Chinese state-run media on Monday blamed the electoral defeat of Taiwanese President Tsai Ing-wen’s party on her “separatist stance”, saying it must make an “about-face” on ties with the mainland.
Tsai resigned as head of the ruling Democratic Progressive Party (DPP) after it was dealt a massive loss in city and county seats during Saturday’s wide-ranging vote in self-ruled and democratic Taiwan.
The main opposition Kuomintang (KMT), which oversaw an unprecedented thaw with Beijing before Tsai took office in 2016, made gains in the face of China’s increasing pressure on the island, which it considers as part of its territory to be reunified.
The state-run China Daily said Taiwan’s people are unhappy the government has not pulled the island out of quasi-economic stagnation and that its policies “have ignored the interests of many groups”.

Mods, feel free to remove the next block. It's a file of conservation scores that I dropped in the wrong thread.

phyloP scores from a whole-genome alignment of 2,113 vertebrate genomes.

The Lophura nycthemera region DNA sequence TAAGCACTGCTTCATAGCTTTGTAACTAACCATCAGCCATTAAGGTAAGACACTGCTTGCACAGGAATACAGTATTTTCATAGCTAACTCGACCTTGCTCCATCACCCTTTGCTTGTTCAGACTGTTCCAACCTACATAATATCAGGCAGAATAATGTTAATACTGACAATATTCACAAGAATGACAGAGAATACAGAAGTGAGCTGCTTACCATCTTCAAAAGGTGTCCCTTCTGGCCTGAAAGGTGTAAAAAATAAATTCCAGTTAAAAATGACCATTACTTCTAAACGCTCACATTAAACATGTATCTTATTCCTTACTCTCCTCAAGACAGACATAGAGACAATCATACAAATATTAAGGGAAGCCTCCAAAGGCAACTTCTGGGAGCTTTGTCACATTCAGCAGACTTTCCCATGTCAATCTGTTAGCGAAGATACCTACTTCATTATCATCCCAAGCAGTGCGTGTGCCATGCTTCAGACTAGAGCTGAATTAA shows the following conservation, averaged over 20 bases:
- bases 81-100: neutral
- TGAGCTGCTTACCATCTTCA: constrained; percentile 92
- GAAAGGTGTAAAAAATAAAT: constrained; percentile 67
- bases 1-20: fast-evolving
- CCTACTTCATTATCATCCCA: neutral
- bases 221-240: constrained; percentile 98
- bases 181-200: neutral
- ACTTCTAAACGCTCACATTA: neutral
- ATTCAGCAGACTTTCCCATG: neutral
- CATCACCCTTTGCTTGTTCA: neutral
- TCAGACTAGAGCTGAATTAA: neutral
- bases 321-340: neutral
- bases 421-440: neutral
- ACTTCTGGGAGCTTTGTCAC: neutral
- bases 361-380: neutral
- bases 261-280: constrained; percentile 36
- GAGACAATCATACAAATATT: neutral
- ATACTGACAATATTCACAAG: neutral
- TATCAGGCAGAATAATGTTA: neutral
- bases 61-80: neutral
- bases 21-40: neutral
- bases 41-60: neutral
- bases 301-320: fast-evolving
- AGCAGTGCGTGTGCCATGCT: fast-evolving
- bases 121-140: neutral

“The Tsai administration’s secessionist stance has not only soured its crucial relations with the Chinese mainland but also made it unpopular with people on both sides of the straits,” the daily said in an editorial.
“The election shows that the Tsai administration has betrayed Taiwan’s interests and become a troublemaker whose actions have drifted farther away from the practical needs of the Taiwan people and the historical truth of the consensus there is only one China.”
Cross-Strait communication and cooperation between local governments are now expected to strengthen following the election, it added.
The DPP is traditionally pro-independence and Tsai has refused to acknowledge Beijing’s stance that Taiwan is part of “one China”, unlike her KMT predecessor Ma Ying-jeou.
Beijing has sought to punish Tsai and the DPP by ramping up military drills, poaching allies and successfully persuading international businesses, including airlines, to list the island as part of China on their websites.
“Radical thinking and paranoia that permeates the green camp have misguided the DPP,” the nationalistic Global Times said in an editorial.
“The party needs to reflect on this failure and make an about-face on its stance… (on) cross-Strait ties.”